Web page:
South African transport utility Transnet is investigating its suppliers for kickback payments to third parties, the company’s chief executive Siyabonga Gama told reporters on Monday.
Allegations of corruption in state firms escalated this year after local media reported on more than 100,000 leaked emails and documents which they say show influence-peddling in the issuing of lucrative tenders, many of which relate to the Gupta family, wealthy businessmen accused of using their friendship with President Jacob Zuma to win state contracts.
Zuma and the Guptas have denied any wrongdoing.
“We have gone to each and everyone of our suppliers and we have said to them in terms of the contracts that you received from Transnet are you paying any commission to a third party,” said Gama.
Transnet said in July it had hired an external legal team to investigate allegations reported widely in the local media that implicated the rail and logistics firm in corruption concerning the purchase of locomotives.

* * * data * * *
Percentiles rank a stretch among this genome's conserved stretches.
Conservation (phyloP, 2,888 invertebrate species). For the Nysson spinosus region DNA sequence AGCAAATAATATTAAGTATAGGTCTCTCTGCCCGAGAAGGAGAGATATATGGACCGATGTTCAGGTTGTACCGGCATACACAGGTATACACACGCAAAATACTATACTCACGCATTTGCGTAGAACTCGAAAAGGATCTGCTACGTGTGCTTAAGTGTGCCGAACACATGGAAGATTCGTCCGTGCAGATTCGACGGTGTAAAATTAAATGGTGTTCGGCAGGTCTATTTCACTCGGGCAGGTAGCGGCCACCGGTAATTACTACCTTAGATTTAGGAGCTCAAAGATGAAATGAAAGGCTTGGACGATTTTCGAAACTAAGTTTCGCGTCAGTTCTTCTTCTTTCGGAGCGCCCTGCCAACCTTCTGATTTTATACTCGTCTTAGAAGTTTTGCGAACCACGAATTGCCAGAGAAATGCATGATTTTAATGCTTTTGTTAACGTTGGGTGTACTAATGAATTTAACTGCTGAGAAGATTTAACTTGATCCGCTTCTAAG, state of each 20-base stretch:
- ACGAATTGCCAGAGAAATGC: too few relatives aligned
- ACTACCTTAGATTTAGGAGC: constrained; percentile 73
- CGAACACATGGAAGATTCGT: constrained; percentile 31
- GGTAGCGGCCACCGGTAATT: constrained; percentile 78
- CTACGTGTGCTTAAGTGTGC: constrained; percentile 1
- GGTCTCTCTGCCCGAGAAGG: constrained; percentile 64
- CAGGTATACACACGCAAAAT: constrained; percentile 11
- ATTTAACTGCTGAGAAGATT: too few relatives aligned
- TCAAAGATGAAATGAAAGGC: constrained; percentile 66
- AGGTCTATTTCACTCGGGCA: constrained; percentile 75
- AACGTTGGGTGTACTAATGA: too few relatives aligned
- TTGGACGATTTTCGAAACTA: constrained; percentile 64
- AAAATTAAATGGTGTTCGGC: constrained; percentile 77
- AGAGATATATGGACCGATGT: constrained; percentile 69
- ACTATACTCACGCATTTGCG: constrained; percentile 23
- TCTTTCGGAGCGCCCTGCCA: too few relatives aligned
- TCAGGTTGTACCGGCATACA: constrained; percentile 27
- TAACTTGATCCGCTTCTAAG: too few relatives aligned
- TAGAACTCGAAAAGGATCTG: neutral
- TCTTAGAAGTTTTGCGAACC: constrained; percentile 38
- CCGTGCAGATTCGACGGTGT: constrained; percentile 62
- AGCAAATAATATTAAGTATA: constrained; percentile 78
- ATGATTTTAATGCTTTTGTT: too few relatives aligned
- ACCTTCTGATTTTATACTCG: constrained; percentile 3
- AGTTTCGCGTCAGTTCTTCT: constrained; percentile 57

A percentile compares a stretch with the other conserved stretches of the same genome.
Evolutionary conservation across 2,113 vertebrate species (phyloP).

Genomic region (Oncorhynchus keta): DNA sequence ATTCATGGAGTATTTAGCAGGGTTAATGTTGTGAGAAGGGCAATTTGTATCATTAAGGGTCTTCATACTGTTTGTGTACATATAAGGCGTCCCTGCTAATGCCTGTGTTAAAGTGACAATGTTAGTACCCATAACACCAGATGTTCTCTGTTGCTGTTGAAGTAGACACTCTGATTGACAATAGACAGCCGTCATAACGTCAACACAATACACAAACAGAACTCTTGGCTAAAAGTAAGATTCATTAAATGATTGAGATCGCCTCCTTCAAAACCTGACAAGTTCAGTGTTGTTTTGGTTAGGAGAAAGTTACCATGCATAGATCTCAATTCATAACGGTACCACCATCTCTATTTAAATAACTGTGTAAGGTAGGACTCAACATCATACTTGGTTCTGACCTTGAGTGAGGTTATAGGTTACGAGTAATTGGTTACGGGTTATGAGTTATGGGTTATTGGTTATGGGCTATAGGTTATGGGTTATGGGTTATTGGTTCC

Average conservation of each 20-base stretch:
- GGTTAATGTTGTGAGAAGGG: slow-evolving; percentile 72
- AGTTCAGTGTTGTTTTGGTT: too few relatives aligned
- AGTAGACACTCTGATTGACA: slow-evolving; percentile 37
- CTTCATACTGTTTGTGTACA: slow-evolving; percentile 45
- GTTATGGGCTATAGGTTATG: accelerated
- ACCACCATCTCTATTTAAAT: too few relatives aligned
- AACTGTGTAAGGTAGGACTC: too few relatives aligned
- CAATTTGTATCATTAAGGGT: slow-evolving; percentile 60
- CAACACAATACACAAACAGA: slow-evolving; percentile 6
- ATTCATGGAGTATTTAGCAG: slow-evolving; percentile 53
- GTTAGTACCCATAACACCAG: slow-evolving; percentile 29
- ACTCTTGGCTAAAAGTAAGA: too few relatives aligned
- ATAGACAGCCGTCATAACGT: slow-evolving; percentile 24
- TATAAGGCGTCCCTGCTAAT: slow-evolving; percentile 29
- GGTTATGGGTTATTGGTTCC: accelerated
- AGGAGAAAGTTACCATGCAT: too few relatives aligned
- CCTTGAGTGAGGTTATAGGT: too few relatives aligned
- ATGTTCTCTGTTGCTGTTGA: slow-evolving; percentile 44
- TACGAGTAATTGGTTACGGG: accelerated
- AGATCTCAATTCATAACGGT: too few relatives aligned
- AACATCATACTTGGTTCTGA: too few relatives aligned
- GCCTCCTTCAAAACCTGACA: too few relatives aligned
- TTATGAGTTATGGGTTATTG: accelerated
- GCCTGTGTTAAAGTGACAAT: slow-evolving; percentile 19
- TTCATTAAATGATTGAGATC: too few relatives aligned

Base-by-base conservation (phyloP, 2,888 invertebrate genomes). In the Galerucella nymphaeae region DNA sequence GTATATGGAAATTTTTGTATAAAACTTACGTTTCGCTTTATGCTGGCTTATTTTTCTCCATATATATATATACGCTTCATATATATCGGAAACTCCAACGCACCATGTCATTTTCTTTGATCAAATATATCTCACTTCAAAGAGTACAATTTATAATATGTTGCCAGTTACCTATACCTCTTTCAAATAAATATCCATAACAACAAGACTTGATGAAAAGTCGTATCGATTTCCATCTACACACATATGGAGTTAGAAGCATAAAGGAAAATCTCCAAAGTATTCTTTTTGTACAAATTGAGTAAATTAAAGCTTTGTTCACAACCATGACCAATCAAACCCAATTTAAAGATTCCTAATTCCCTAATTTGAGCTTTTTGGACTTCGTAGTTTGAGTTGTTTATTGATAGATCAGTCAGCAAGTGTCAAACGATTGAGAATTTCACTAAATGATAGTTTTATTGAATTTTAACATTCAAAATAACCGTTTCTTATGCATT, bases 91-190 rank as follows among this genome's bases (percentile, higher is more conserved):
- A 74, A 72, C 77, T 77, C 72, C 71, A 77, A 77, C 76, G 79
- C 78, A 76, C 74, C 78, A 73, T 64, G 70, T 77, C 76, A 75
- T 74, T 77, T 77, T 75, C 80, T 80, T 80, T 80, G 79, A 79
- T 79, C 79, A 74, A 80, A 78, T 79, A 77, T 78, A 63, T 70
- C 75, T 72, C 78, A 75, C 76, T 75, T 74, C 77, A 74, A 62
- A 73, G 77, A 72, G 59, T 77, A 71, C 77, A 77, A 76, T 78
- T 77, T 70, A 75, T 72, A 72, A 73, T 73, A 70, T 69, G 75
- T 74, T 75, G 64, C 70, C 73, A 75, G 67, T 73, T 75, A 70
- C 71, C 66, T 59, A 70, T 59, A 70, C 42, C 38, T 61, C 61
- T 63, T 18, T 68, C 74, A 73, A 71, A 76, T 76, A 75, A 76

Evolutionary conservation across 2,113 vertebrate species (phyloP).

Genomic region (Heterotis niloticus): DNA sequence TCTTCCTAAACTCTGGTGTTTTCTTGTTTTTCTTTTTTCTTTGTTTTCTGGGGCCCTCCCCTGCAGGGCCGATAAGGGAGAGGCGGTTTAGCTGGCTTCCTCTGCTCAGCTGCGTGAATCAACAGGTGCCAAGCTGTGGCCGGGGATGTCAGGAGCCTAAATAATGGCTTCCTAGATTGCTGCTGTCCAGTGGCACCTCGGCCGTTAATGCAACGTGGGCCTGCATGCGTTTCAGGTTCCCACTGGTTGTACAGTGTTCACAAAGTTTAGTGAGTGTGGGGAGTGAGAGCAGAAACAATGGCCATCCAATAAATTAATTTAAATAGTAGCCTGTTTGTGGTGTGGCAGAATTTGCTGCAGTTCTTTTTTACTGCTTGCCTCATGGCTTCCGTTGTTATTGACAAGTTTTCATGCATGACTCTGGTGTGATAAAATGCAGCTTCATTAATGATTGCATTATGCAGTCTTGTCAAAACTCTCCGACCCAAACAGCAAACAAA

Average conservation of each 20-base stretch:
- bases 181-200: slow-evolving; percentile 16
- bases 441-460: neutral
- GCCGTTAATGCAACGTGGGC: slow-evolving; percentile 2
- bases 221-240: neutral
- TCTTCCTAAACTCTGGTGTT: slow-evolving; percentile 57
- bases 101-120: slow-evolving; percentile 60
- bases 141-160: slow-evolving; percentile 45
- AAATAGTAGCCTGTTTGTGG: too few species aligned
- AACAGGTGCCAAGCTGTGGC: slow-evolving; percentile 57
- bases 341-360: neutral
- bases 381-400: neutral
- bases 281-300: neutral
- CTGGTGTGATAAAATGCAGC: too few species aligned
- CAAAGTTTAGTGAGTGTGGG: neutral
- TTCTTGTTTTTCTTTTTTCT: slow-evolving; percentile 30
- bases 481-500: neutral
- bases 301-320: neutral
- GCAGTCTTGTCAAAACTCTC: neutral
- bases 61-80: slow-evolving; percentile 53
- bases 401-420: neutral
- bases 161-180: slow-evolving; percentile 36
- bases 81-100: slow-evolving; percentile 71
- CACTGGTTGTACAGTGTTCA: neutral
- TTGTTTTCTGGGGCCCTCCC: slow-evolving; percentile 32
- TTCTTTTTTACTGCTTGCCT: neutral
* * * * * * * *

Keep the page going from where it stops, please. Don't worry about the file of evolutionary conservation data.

Europe’s top technology company, SAP put four senior managers in South Africa on leave in July and begun a probe, with results expected this week, into allegations it paid kickbacks to clinch a deal with Transnet and other state-owned firms worth 1 billion rand ($77 million) Gama said they will be receiving some of the reports done by their auditors this week.
“As soon as the investigations have been completed we will be able to share,” said Gama.
Regulators in the United States and Britain said last week they were looking into links between South Africa’s Gupta family, the country’s government and banks they may have used to move money amid an escalating graft probe.
The probe would include both current and past staff at Transnet.
Transnet operates nearly three-quarters of the African rail network, the bulk of which is in South Africa, but it has been looking to expand abroad.